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Guide to the Ward-Perkins Family Papers
Mss 129  
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Collection Details
Table of contents What's This?
  • Descriptive Summary
  • Access Restrictions
  • Publication Rights
  • Preferred Citation
  • Acquisition Information
  • Biography
  • Scope and Content Notes
  • Indexing Terms
  • Related Materials

  • Descriptive Summary

    Title: Ward-Perkins Family Papers
    Dates: ca. 1788-1954
    Collection number: Mss 129
    Collection Size: 5.6 linear feet (15 boxes and 2 oversize boxes).
    Repository: University of California, Santa Barbara. Library. Dept. of Special Collections
    Santa Barbara, CA 93106
    Abstract: Primarily correspondence relating to the Ward and Perkins families of Boston, New York and elsewhere. Other families who figure prominently in the papers are the Barkers, the Howards, and the Bruens. Many letters from noteworthy individuals outside of the family circles, such as James Russell Lowell, Amy Lowell, George Bancroft, Ralph Waldo Emerson, Henry and William James, George Santayana, and Theodore Roosevelt.
    Physical location: Vault.
    Languages: English

    Access Restrictions


    Publication Rights

    Copyright has not been assigned to the Department of Special Collections, UCSB. All requests for permission to publish or quote from manuscripts must be submitted in writing to the Head of Special Collections. Permission for publication is given on behalf of the Department of Special Collections as the owner of the physical items and is not intended to include or imply permission of the copyright holder, which also must be obtained.

    Preferred Citation

    Ward-Perkins Family Papers. Mss 129. Department of Special Collections, Davidson Library, University of California, Santa Barbara.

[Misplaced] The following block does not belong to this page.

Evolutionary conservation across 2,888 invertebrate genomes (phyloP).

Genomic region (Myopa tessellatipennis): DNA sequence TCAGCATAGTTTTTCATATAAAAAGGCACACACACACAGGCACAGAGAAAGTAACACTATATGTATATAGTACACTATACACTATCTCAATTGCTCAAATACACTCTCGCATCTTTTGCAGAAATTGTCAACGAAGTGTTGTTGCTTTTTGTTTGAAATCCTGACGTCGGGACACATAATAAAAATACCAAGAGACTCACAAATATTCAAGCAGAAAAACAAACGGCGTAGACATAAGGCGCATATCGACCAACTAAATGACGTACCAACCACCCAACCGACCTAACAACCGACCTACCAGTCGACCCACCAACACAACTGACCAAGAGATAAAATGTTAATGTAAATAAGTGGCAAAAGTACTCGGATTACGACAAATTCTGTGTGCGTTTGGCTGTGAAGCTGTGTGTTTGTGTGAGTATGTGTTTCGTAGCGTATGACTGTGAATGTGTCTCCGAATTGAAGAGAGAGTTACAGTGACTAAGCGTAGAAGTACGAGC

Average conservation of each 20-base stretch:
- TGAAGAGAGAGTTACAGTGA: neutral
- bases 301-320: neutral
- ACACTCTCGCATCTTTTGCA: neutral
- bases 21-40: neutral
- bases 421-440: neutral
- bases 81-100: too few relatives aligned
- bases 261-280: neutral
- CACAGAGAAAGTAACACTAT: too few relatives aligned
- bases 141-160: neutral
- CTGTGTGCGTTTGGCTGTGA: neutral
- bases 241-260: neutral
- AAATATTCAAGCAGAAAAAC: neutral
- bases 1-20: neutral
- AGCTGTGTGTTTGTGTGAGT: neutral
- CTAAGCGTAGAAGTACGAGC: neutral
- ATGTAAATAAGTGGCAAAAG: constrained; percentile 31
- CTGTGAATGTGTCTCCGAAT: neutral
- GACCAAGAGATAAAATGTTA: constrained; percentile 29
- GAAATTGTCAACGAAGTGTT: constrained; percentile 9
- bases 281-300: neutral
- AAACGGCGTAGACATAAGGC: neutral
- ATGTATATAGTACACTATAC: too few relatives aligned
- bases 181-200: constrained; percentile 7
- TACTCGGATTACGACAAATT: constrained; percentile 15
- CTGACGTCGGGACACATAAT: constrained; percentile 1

Acquisition Information

    Multiple gifts from family members, ca. 1984-2011.


    The Ward and Perkins families embodied the ideal of the upper class New England family in the 19th century. Both were very well educated, with several generations of Harvard graduates, most of whom spent time studying and touring in Europe. Both were very wealthy, having found success at international business and finance. Both felt a duty to be active in the social, political, and intellectual movements of their time. The families were brought together by the marriage of Elizabeth Howard Ward and Charles Bruen Perkins in 1896. The collection primarily covers three generations of these families, with extensive correspondence and personal papers of Elizabeth Ward Perkins, her father Thomas Wren Ward, and her grandfather Samuel Gray Ward, as well as her husband's parents, Charles Callahan Perkins and Frances D. Perkins. The papers feature correspondence with many noteworthy individuals outside the family circles, such as George Bancroft, Ralph Waldo Emerson, Henry and William James, Amy Lowell, James Russell Lowell, Eleanor Roosevelt, Theodore Roosevelt, and George Santayana.
    Samuel Gray Ward (1817-1907) grew up in Boston and graduated from Harvard University in 1836. His father, Thomas Wren Ward, was the American agent for Baring Brothers & Co. of London, a credit corporation for owners of merchant ships, which would prove to be the family firm for three generations. After graduation, Samuel Gray Ward went on the Grand Tour of Europe with the Harvard mathematician and astronomer John Farrar and members of his family. Among the group was a young relative of Farrar's, Anna Hazard Barker. Sam and Anna spent at least nine weeks of the trip traveling together. Although Anna was some years older and a much more experienced traveler than he, Sam convinced her to marry him, and they were wed in 1840.
    Anna Hazard Barker Ward (1813-1902) was the daughter of New York State Senator Jacob Barker, an extremely wealthy and successful businessman who was related to Benjamin Franklin's mother. She was raised in Bloomingdale, New York, on the Hudson River, though when she was a teen the family moved to New Orleans, where Jacob Barker increased both his reputation and his fortune. Following the Grand Tour of Europe, she and Samuel Gray Ward became heavily involved with the Transcendentalist movement. In 1838 their mutual friend Margaret Fuller, a noted Transcendentalist thinker and women's rights advocate, introduced them to Ralph Waldo Emerson, and they soon became close personal friends. Fuller, who cultivated an air of intellectual superiority, nevertheless saw Anna Barker as her equal. However, due to peculiarities of the Victorian mindset, Anna's involvement in the Transcendentalist circles waned following her marriage.